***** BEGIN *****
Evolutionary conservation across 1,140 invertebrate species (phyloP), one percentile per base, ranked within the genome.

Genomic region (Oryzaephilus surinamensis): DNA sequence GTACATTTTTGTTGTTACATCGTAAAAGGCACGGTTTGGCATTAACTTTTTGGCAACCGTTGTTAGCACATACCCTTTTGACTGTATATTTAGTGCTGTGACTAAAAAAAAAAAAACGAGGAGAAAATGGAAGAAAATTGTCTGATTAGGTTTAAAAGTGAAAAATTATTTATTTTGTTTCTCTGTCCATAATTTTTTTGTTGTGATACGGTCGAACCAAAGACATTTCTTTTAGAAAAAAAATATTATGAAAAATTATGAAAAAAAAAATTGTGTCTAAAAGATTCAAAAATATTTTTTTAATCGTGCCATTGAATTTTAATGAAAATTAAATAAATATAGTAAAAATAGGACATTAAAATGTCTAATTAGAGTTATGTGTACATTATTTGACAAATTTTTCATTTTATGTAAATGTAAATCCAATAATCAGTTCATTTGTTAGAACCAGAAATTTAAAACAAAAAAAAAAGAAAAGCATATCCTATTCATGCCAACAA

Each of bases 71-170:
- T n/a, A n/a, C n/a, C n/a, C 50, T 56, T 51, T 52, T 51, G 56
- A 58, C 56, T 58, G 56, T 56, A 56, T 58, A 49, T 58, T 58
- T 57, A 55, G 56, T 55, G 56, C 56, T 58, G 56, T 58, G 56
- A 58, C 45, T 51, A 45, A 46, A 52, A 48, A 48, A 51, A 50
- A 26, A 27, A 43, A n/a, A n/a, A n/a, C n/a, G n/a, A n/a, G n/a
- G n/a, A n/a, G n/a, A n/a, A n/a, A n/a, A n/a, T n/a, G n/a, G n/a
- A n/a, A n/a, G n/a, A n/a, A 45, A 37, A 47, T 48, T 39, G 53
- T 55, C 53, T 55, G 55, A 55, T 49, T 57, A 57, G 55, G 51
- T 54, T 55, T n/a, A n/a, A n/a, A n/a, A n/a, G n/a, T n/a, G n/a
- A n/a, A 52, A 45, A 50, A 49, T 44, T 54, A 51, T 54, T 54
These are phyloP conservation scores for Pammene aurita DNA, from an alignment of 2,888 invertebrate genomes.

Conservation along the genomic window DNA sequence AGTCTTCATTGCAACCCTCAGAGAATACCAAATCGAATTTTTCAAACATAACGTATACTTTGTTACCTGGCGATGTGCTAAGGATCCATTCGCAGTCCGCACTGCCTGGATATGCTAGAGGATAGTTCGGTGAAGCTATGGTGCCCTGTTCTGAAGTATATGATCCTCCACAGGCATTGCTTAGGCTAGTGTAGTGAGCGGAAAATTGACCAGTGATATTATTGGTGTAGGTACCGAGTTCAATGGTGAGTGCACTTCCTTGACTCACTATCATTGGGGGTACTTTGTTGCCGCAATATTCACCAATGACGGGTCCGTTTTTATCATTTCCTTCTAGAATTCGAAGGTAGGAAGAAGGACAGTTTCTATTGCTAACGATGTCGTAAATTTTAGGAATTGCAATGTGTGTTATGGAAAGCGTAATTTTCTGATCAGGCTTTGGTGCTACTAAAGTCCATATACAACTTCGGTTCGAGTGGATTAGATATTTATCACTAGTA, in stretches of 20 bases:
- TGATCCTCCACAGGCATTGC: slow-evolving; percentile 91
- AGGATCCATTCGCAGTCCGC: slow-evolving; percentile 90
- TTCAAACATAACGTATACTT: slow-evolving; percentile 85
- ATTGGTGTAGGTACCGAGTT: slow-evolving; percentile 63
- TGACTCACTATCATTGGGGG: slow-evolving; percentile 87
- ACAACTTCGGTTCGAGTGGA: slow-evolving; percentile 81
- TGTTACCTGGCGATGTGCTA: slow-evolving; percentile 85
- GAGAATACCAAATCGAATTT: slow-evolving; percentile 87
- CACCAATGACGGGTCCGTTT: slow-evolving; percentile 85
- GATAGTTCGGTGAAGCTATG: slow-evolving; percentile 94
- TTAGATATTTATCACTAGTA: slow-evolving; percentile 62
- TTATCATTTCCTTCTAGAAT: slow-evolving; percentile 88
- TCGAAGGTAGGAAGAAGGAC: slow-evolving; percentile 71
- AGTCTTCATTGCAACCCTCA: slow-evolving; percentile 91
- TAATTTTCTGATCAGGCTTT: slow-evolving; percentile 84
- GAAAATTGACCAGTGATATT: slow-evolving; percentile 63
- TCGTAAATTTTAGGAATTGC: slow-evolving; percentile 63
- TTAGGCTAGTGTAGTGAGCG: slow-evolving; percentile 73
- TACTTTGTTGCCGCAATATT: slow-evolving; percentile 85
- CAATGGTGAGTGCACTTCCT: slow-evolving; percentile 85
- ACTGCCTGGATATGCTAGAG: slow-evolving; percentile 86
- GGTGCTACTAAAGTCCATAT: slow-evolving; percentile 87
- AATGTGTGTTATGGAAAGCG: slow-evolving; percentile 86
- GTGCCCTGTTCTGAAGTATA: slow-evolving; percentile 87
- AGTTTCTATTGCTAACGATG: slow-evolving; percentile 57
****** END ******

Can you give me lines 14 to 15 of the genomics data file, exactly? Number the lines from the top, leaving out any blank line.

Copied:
These are phyloP conservation scores for Pammene aurita DNA, from an alignment of 2,888 invertebrate genomes.

Conservation along the genomic window DNA sequence AGTCTTCATTGCAACCCTCAGAGAATACCAAATCGAATTTTTCAAACATAACGTATACTTTGTTACCTGGCGATGTGCTAAGGATCCATTCGCAGTCCGCACTGCCTGGATATGCTAGAGGATAGTTCGGTGAAGCTATGGTGCCCTGTTCTGAAGTATATGATCCTCCACAGGCATTGCTTAGGCTAGTGTAGTGAGCGGAAAATTGACCAGTGATATTATTGGTGTAGGTACCGAGTTCAATGGTGAGTGCACTTCCTTGACTCACTATCATTGGGGGTACTTTGTTGCCGCAATATTCACCAATGACGGGTCCGTTTTTATCATTTCCTTCTAGAATTCGAAGGTAGGAAGAAGGACAGTTTCTATTGCTAACGATGTCGTAAATTTTAGGAATTGCAATGTGTGTTATGGAAAGCGTAATTTTCTGATCAGGCTTTGGTGCTACTAAAGTCCATATACAACTTCGGTTCGAGTGGATTAGATATTTATCACTAGTA, in stretches of 20 bases: